I did it one time and for sure I will never return there. So many people, every where.
Another may be that the parking spot you had your eye on was in an area where big broon coos roam. Paul and I had this on Islay. The estate wanted us to park at a specific location which was quite a bit further away from the three summits we were tackling which made it a longer walk. However, our disappointment evaporated once we realised we would still have a vehicle to drive at the end of the day and not a pulverised heap of metal.
I would say activating in Scotland is a real pleasure. It would be brilliant if the other parts of the UK had the same rights. The farmers have also been very friendly, even to the extent where on a couple of occasions I have been beckoned through a farmyard when stood at a gate pondering the best way round. One landowner even went to the extent of suggesting I drive beyond the parking spot I was asking about, up a green lane and park at the top, not far from the actual summit. Saying thank you to such people goes a long way and may prepare the way for others.
My strategy for this specific summit: Activate during a SOTA multiple activation weekend first thing in the morning on day 2. I activated twice near the hiking path a few metres below the summit, out of sight of the hotel.
I have built up a list of Private land holders phone numbers whom I call a couple days before I visit the summit on their land. Things I do to prevent getting in trouble and losing access is : Never go to summits during fire ban season or our summer. Always ask farmers about the Lambing cycle for their sheep nothing worse than have all these young lambs following you because their mothers have run off. Give them a bottle of nice wine most visits must have given 10 dozen wines away since I started. Even though some summits in vk5 have a gazetted unmade roadway to the summit some farmers still denie access sometimes, so I don’t push my luck. Land ownership might change so you need to deal with the new owners or they may not give access, lost two summits for that reason. The summits in Conservation Areas are usually ok but sometimes they are closed for reasons so it pays to check Parks website before heading off to find a closed sign when you get there. Ring up don’t Rock up and leave the place as you found it usually works for me.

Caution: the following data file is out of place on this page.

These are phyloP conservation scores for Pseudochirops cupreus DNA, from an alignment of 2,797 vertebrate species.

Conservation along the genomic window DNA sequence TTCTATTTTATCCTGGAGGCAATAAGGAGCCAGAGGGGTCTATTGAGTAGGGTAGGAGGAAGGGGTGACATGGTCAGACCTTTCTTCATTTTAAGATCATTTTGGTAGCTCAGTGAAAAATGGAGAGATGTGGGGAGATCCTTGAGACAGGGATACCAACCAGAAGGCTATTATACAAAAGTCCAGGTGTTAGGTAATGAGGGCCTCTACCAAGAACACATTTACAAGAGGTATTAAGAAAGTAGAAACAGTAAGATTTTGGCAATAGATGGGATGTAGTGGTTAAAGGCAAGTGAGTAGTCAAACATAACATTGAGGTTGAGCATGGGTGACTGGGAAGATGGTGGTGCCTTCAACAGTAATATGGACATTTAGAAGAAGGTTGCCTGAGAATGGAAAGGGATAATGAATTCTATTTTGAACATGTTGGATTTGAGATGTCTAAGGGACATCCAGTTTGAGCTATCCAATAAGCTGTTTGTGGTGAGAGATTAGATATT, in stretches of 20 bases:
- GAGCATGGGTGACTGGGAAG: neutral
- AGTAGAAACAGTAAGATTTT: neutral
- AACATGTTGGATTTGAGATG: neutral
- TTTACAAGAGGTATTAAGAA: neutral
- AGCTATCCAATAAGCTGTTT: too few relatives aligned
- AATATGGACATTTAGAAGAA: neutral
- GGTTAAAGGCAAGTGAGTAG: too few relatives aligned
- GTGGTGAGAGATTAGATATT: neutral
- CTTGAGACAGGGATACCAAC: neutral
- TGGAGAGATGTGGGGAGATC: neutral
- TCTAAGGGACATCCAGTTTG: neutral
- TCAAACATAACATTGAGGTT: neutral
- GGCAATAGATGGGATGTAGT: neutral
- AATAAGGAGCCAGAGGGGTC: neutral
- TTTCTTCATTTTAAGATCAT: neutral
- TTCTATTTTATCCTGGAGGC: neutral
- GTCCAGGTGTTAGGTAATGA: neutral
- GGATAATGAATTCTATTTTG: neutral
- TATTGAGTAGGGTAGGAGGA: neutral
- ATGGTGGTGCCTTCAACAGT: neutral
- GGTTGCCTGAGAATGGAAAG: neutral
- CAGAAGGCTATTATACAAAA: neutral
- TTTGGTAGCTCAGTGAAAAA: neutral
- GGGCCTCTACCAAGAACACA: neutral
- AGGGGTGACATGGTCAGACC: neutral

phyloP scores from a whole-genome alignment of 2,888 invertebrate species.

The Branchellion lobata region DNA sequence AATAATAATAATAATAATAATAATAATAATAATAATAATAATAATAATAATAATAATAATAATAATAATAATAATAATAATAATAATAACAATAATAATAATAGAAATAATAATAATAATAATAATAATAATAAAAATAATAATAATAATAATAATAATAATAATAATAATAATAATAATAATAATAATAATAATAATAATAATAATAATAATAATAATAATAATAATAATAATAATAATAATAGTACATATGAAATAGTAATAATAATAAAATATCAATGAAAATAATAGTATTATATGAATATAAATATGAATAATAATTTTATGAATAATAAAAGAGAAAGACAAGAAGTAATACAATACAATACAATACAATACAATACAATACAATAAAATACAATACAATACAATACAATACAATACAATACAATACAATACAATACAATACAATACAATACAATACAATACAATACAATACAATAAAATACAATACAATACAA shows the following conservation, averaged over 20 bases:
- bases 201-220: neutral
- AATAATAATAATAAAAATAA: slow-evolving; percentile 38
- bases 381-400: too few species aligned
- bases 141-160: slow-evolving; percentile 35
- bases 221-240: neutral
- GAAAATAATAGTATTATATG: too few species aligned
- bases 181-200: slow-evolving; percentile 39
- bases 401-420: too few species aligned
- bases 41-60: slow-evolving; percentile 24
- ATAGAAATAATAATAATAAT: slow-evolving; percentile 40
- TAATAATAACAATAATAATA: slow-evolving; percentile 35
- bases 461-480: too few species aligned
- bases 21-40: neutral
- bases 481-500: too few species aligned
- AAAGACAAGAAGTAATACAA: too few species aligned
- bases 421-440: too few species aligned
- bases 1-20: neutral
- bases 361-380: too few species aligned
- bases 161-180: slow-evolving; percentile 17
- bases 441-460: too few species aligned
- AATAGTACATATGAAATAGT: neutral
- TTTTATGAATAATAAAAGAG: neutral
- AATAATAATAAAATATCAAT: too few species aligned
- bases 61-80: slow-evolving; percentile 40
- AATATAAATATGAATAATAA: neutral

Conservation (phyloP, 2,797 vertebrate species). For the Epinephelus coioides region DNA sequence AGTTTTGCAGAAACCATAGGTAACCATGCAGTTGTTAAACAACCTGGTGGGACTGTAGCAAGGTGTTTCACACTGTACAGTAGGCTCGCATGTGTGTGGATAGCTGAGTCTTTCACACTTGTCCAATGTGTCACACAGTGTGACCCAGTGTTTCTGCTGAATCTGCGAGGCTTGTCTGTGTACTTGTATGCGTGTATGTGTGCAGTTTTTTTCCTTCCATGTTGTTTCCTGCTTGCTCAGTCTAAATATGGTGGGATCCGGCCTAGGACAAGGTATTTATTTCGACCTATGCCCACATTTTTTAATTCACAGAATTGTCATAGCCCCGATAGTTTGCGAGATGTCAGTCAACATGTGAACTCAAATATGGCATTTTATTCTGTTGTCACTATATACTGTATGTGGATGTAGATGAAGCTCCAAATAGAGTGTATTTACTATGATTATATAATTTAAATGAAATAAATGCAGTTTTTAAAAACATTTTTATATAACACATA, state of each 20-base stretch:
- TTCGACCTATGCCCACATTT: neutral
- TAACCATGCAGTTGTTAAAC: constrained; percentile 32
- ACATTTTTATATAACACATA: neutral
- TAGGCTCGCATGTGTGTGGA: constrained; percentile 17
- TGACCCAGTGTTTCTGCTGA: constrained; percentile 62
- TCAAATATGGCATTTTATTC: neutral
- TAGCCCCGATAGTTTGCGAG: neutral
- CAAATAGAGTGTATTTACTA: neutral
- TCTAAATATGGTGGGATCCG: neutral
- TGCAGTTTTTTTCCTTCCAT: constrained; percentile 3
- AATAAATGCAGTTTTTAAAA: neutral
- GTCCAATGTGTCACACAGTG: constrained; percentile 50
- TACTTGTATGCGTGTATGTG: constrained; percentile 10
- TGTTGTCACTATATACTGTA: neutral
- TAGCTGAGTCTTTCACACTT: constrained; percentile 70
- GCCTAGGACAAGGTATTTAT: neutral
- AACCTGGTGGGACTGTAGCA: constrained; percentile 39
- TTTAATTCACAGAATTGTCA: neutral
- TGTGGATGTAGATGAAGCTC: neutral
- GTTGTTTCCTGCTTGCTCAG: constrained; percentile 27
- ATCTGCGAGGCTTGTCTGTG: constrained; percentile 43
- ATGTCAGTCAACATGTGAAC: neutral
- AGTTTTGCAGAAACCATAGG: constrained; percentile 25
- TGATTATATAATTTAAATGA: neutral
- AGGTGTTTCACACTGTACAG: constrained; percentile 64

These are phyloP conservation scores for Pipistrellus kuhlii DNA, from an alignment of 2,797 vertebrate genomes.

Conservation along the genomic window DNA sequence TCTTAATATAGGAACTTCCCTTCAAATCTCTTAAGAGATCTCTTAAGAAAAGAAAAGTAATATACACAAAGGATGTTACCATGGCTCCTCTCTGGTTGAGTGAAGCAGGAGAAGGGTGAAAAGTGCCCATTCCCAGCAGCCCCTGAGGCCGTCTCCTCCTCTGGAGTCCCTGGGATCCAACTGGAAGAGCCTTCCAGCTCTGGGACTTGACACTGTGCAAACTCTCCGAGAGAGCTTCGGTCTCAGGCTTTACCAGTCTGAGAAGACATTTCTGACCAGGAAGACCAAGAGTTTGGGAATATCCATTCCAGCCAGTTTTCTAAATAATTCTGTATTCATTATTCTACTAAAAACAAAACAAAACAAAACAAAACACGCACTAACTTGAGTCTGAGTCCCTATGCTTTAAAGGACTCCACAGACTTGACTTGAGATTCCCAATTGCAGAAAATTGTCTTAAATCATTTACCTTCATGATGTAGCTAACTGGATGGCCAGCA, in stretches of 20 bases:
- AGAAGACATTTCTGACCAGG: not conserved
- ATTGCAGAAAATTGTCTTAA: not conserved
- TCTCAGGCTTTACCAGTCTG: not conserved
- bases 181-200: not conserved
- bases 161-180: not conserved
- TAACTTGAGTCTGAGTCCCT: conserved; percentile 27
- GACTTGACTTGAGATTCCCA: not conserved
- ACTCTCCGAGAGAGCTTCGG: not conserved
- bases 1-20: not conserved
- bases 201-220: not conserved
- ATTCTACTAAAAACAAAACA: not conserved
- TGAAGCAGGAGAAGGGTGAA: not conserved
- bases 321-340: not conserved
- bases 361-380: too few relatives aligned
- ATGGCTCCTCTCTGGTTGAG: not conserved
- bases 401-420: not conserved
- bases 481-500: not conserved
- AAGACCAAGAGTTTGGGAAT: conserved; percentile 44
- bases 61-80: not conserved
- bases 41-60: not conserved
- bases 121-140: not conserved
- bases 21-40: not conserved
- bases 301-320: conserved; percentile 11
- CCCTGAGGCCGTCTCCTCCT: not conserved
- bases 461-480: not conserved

My experiences both pre & post my discovering SOTA have been generally positive, both with game keepers and once in Scotland activating Little Wyvis (GM/NS–050) quite delightful.
On my way down I met the farmer who was struggling to coral 3 or 4 largish calves into another field. I offered to help, which he accepted and we soon got them moved. He was quite chatty and offered me a lift down in his pick up. (the road almost reaches the summit). Never the one to look a gift horse in the mouth I accepted. I obviously told him what I was doing and then discovered he was interested in all sorts of stuff: He’d built his own house from trees he’d grown, he was feeding wild eagles and hoped to remove all the spruce off his land and replace them with native trees. . I got a free tour of his house and garden!! And an offer to run me up the hill next time I was passing. !!